The main difference to other forms of corporate financing is that venture capital not only provides the company with short-term liquidity, but the investor also supports the company at the same time. Thus, he has access to the company networks and usually even participates in the management. In contrast to business angels, venture capital companies only get involved once initial experience has been gained. Business angels, on the other hand, invest at the earliest possible stage of the company's formation.
Corporate financing especially for company founders
In addition to financing by private investors (crowdfunding, venture capital, business angels), company founders can also receive financial support from public capital providers in some cases. For example, the KfW (Kreditanstalt für Wiederaufbau) or the Investitionsbank Berlin (IBB) offer development loans for start-ups. The IBB offers special offers and conditions for financing up to an amount of 5,000 euros and advertises that it will approve the loan within 2 weeks.
Furthermore, the Federal Government of the Länder enables business founders and start-ups to obtain company financing through various financing offers. The BMWi start-up portal of the Federal Ministry of Economics and Technology provides information on various financing models and offers assistance in taking the first steps towards self-employment. The EXIST start-up grant from the Federal Ministry of Economics and Technology helps company founders from universities and non-university research institutions to draw up a business plan and obtain company financing.
The state subsidy can be interesting for some company founders, but not for others. One disadvantage of the subsidised loans is above all the long approval period.
Special features of corporate financing for SMEs
Small and medium-sized companies find it more difficult to obtain corporate financing. Especially in online retail, where quick liquidity is essential for the existence of the company, the necessary funds are often lacking. Yet it is precisely these companies that need capital in order to be able to continue their business processes. Capital must be available to procure new goods, manufacture products, cover ancillary costs and bridge bottlenecks between incoming payments and orders. Unfortunately, many online shops do not get beyond their initial phase, as they usually finance themselves with equity and ultimately no longer have enough capital to continue their business processes smoothly.
Considerations for choosing the right business financing
To ensure growth through smooth business processes, alternative financing solutions are available. Which form of corporate financing is ultimately the optimal choice for you depends on a variety of factors, your investment project, your corporate goals as well as your initial situation.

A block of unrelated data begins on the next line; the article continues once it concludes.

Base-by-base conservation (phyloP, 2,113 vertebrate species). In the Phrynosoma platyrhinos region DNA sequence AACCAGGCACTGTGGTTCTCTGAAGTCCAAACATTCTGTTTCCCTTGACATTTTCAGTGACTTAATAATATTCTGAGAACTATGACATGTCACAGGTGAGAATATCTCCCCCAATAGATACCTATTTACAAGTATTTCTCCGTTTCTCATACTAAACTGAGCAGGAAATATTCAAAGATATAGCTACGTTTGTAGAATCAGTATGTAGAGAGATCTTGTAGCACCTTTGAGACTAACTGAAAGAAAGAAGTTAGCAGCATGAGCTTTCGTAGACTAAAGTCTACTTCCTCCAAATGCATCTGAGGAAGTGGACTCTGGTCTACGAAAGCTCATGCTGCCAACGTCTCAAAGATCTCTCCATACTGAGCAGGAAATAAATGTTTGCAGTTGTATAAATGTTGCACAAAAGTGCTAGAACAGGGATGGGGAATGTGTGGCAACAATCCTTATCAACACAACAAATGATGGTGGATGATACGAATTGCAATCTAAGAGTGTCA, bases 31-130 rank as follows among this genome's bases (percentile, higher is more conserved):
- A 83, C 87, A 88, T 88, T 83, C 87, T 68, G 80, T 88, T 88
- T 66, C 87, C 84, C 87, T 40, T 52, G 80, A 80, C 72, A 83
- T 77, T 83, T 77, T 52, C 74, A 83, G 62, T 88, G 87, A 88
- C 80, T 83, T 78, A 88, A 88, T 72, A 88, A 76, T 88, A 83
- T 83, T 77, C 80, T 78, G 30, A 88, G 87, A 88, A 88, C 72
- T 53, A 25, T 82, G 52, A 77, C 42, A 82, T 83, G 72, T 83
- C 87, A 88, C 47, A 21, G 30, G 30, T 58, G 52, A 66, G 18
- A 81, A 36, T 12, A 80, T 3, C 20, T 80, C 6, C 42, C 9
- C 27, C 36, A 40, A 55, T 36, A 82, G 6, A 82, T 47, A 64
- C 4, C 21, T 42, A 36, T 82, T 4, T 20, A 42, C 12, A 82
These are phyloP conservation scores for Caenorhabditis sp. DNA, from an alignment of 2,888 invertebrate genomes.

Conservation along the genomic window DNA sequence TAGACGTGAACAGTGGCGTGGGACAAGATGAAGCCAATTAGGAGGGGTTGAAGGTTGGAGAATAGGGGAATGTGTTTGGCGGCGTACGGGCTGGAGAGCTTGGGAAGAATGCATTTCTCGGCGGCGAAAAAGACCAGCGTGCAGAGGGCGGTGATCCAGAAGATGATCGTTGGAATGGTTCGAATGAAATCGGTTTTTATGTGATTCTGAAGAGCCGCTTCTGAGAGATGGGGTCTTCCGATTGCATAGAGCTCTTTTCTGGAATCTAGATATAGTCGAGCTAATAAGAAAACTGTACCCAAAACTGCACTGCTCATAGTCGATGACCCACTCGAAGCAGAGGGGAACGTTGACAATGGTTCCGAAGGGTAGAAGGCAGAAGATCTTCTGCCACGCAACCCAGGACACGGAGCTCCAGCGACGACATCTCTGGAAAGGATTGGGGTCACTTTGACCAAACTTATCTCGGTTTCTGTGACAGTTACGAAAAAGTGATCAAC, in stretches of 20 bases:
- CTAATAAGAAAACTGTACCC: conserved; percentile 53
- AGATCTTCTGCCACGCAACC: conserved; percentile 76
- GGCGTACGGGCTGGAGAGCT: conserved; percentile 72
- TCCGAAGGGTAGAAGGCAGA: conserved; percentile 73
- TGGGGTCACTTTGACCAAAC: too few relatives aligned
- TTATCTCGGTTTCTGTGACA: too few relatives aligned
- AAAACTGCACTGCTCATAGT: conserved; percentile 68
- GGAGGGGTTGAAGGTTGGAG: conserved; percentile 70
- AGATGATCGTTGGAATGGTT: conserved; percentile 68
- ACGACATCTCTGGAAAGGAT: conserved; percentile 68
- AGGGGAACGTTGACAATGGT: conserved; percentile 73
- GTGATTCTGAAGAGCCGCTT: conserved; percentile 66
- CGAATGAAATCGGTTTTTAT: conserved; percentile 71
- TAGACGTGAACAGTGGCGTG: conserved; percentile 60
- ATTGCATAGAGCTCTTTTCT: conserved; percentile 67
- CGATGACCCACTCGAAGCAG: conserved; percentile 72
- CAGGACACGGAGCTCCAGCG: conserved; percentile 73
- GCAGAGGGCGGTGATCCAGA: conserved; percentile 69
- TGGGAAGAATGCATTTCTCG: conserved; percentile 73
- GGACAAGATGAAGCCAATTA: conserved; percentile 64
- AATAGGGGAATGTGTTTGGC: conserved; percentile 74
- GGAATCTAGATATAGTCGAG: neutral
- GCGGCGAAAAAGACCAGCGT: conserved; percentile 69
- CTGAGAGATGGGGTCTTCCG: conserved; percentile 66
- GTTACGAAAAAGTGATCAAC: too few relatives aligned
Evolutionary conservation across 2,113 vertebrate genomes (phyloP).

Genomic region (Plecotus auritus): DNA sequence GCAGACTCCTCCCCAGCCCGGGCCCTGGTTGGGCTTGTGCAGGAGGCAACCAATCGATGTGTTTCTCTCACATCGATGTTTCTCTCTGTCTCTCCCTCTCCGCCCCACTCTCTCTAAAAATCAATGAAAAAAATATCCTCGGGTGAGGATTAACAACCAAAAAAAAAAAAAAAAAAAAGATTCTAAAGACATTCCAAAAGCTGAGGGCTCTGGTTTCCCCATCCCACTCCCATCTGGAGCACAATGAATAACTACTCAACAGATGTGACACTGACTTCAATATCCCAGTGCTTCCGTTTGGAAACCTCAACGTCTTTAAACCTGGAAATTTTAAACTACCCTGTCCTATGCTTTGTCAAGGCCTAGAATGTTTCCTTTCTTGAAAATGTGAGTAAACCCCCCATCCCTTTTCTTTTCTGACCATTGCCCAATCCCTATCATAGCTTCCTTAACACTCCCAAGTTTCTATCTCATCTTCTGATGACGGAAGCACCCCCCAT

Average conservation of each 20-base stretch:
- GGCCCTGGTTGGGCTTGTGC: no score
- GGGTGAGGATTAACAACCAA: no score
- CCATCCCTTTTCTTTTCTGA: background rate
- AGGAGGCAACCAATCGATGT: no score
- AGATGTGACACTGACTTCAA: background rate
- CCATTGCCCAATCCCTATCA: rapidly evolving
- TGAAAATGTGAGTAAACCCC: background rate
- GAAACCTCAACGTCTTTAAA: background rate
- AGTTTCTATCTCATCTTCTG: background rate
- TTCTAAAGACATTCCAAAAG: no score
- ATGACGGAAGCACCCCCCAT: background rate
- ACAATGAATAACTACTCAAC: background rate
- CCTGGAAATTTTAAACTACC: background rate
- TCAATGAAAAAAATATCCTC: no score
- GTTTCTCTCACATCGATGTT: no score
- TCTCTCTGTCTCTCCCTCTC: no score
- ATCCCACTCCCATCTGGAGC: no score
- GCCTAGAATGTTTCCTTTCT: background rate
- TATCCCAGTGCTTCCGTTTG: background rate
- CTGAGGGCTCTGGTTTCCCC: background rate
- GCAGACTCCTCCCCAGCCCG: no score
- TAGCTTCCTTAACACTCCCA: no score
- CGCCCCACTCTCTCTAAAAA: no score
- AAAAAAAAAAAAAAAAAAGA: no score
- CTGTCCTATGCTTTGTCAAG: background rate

Before you decide on the right business financing, you should think about the following questions:
- What are your ongoing operating costs?
- How expensive is the business equipment (machinery, plant, fleet)?
- If there are goods in the warehouse, the equivalent value of which can be paid for Inventory Financing: as collateral?
- What are the funding requirements?
- Is the funding tied to a purpose or is it purpose-free?
- Are long or short terms preferred?
- Do I want to bridge short-term payment bottlenecks? (Financing of Goods, Purchase Financing)
Established companies can access fresh capital relatively easily thanks to long-standing balance sheets and business evaluations. However, the situation is different for newly established, fast-growing small and medium-sized companies (e.g. online shops in e-commerce), which usually have considerable difficulties in obtaining a traditional bank loan and are confronted with numerous hurdles. Due to a lack of collateral and an increasingly restrictive money lending policy on the part of credit institutions, it is not easy for SMEs and start-ups to secure corporate financing.
Therefore, companies are encouraged to maintain the stability of their business through equity and internal financing. Fortunately, there are many alternatives besides classical corporate financing; fulfin also offers some interesting solutions here.
What is meant by corporate finance?
Corporate financing refers to all measures that help to raise outside capital. In doing so, the company can not only take on debt financing, but also equity financing. However, it is more common to raise outside capital in the form of loans, leasing or factoring.
What financing options are available for companies?
If a company needs capital, it has various options for obtaining it. A distinction is made between debt and equity financing as well as external and internal financing. Loans, leasing and factoring are classic options for external financing.
How does corporate finance work?
Loans are made available to companies in a fixed amount for a certain period of time. The terms can vary from a few months to years. Fulfin offers short-term loans up to a maximum of 6 months.
Why is corporate finance important?
Corporate financing is important for a company to be able to start up, grow and survive. With the help of financing, costs for the procurement of goods and product development can be covered and the time span between delivery of the goods and payment can be bridged.